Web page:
IF YOU WANT TO PUT A STOP TO OVERNIGHT RENTALS – YOUR DOCS NEED
Eric Glazer, Esq.
Published June 19, 2017
The numbers don’t lie. As a vacation
destination, Florida is where it’s at. Everyone, from all over
the world wants to lounge on our beaches and play in our sun.
This has created a fantastic financial opportunity for those who
own condominium units or homes located in a desirable community.
A condo owner for example, may be able to make the mortgage
payment simply by putting their unit on Air BNB for a few days
in a row. Do it the entire month….. and you’re earning some
Needless to say, there are many people who
oppose an owner who basically seeks to turn the condo or home
into a motel. And who can blame them? I certainly would not want
the condo unit next door to mine being occupied by different
people 300 nights a year. The question is……. is there anything a
condo or HOA can do to stop it? The answer depends upon what
your governing documents currently say.
Suppose the governing documents of your
condominium or HOA say that your unit can only be used for
“residential” purposes? Are you violating your governing
documents by renting out your unit each night? Is it now being
used for “business” purposes? Or, is it still being used for
This question was just answered by Florida’s
1st District Court of Appeal in a case called Santa Monica Beach
Property Owners Association v. Acord. Believe it or not, this
was actually a case of first impression in Florida. The first
thing the Appeals court did was look at how other states around
the country have dealt with this issue and those courts have
almost uniformly held that short term vacation rentals do not
violate restrictive covenants. The court said that “The critical
issue is whether the renters are using the property for ordinary
living purposes such as sleeping or eating, not the duration of
the rental.” The court cited another case where that court said
“If a vacation renter uses a home for the purpose of eating,
sleeping, and other residential purposes, this use is
residential, not commercial, no matter how short the rental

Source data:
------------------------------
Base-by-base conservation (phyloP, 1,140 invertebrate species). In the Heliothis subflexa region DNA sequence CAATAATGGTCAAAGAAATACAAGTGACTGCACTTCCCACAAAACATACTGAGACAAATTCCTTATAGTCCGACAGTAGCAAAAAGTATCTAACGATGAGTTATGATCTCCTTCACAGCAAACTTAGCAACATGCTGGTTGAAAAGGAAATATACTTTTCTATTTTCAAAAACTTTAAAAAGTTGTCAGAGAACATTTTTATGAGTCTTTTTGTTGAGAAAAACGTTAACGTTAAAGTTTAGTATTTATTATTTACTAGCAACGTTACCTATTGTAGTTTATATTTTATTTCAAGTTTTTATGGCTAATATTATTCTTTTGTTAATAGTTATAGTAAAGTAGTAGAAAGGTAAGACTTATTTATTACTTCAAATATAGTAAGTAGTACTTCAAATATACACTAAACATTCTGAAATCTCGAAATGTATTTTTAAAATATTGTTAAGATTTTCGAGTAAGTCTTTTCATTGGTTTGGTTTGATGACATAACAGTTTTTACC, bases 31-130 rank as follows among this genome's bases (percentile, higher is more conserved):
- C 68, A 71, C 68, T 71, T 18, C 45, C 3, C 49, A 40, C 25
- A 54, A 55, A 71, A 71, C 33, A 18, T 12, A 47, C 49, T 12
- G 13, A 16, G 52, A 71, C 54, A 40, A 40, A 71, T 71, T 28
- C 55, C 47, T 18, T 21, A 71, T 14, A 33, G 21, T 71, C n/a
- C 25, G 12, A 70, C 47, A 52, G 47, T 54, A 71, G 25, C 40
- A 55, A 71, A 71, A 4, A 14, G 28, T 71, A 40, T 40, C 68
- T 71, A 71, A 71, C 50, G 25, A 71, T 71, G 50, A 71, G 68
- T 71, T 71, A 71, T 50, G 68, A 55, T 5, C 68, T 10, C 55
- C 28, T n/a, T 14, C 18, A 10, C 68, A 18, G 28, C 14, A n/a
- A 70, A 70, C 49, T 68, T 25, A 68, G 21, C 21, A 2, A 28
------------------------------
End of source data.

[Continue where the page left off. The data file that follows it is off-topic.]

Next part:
Condominiums and HOAs should not completely
freak out over this case. In this case keep in mind that the
association had no provision in its governing documents that
said a rental term must be for at least 30 days, or 6 months or
a year. The docs in this case were silent on that issue. So…….
the only thing the association had to hang its hat on was this
language that said you can’t operate a “business.” And the court
said people sleeping and eating in a unit is not the same as a
business being operated out of that unit.
Condos and HOAs can still prevent units from
being rented out on a nightly basis --- as long as the governing
documents specifically prohibit short term rentals and require a
minimum number of days. The problem is that many documents do
not contain these very specific provisions. If your documents
don’t have these provisions and you want to limit short term
rentals, it’s time to amend the governing documents.
HOA & Condo Blog
Eric Glazer graduated from
the University of Miami School of Law in 1992 after
receiving a B.A. from NYU. He has practiced community
association law for more than 2
decades and is the owner of Glazer
and Associates, P.A. a seven attorney law firm with offices in
Fort Lauderdale and Orlando and satellite offices in Naples,
Fort Myers and Tampa.
Since 2009, Eric has been the host
of Condo Craze and HOAs, a weekly one hour radio show that airs
at noon each Sunday on 850 WFTL.
He is the first attorney in the
State of Florida that designed a course that certifies
condominium residents as eligible to serve on a condominium
Board of Directors and has now certified more than 10,000
Floridians all across the state. He is certified as a Circuit
Court Mediator by The Florida Supreme Court and has mediated
dozens of disputes between associations and unit owners. Eric
also devotes significant time to advancing legislation in the
best interest of Florida community association members.